In our article written back in 2014 we reported that that only 6% of the engineering workforce were females. A graph constructed at the time showed that this number had been flat for at least the 7 preceding years.
In celebration of the recent International Women in Engineering Day on the 23rd June 2021, it seems the perfect time to revisit the topic to review the current landscape.
Since those times there is evidence of effort being made to widen the appeal of engineering to all genders, with the Women’s Engineering Society (WES) and more recently the IMechE taking positive steps.
WES is a charitable organisation that sets out to support the achievements of women in engineering disciplines through providing inspiration, raising awareness, celebrating successes and offering a professional network.
Recent information is seemingly scarce, with WES still posting data from 2018. At that time the statistics showed that the number had risen to just over 12%. While this number is still low it represents a very healthy doubling over the previous 4 years. A good result then.
Interestingly, the UK has the lowest percentage of females in engineering professions in Europe. Meanwhile, the number of female engineers in the European countries Latvia, Bulgaria and Cyprus show figures of nearly 30%, more than doubling the latest available UK figures. Spain tops the table with almost equal amounts of men and women as engineers.
The IMechE’s own published statistics are far more disappointing, showing that only 5.6% of its Members are female, dropping to 3% at the level of Fellow. It seems, then, that the IMechE have a disproportionate representation and a lot of ground to make-up to attract women into what is a very male dominated Institution.
It is good, then, to see that the IMechE now has a Diversity and Inclusion Committee which sets out to ensure that diversity and inclusion site at the heart of the Institution’s core values. Women also are featuring more in leadership positions within the Institution and this feels quite natural to this particular member.
Since the mid-80’s the number of women in STEM subjects and careers in the UK has plunged. With little or no appealing imagery associated with STEM subjects (and even ‘computer geek’ stereotypes being almost always male) its no wonder that the participation of women in science, technology, maths and engineering careers has been on the decline.
There is undoubtably significantly less representation of female engineers throughout history, which is bound to provide less inspiration for women. People find role models in those who they relate to; few women represented in engineering means in turn, few aspiring female engineers.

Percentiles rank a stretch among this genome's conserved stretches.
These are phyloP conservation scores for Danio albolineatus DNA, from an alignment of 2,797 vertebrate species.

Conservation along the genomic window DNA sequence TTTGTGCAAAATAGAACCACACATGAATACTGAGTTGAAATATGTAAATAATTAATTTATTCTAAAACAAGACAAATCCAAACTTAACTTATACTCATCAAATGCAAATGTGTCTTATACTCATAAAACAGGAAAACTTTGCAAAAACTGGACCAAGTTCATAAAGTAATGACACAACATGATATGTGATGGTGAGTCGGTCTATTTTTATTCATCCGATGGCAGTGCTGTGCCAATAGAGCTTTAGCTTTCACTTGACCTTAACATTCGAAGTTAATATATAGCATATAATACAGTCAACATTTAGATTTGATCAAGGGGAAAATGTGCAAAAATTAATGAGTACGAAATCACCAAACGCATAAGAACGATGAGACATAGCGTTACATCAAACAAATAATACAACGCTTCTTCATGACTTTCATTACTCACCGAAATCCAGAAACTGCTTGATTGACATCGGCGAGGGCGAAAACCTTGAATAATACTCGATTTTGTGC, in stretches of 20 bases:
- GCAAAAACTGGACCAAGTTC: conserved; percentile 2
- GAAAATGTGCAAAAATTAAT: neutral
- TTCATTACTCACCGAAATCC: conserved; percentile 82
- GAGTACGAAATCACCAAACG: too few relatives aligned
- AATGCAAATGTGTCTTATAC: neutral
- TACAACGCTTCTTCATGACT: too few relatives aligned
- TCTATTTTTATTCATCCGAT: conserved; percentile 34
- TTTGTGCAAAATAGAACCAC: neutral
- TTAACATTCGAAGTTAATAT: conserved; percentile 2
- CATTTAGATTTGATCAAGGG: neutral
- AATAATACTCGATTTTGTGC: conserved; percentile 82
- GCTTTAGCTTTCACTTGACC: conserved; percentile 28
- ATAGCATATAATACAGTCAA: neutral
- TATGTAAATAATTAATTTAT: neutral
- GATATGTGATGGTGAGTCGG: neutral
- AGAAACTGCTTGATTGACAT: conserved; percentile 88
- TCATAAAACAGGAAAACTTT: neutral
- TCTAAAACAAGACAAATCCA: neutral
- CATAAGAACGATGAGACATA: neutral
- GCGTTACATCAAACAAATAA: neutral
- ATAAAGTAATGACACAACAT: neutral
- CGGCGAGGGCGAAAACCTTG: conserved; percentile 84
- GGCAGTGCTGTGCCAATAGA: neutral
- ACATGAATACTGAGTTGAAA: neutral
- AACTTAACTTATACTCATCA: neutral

We need more engineers full stop. Many industries are threatened by the ‘skills shortage’ that haunts the employers of the UK, as employees are lacking the skills that are essential to the workplace more than ever.
With only 12% of today’s UK engineers being female, there is no denying that the engineering industry is massively dominated by males. It seems there is huge potential for future female engineers especially since on average, females outperform males in all STEM subjects except chemistry and computer science, proving false the well-known myth that women just don’t have ‘maths brains’.
Furthermore, to many companies, diversity is considered key for innovation in the workplace. In fact, companies are 15% more likely to perform better if they have a diverse workforce, demonstrating that overall, it is undoubtedly extremely beneficial to boost the appeal of a career in engineering to women.
It seems these stereotypes are deeply engrained, but Spain’s example suggests that these can be overturned. With long-standing tradition and a deep history of Engineering excellence, the UK may have more inertia and therefore find it more difficult to bring about a change. With the IMechE being the premiere institution it plays the role of being the outward-facing representation of the industry to the public. The onus has to be on it to do more to create the gravitas needed to attract women into the industry.
It seems that the visibility of women in engineering is on the increase but there is clearly still a lot of work to be done. It is going to be a long haul before the long-standing male-dominated culture is changed and it is going to first require industry to demonstrably “walk the talk” before it can be attractive to people from diverse groups from the outside.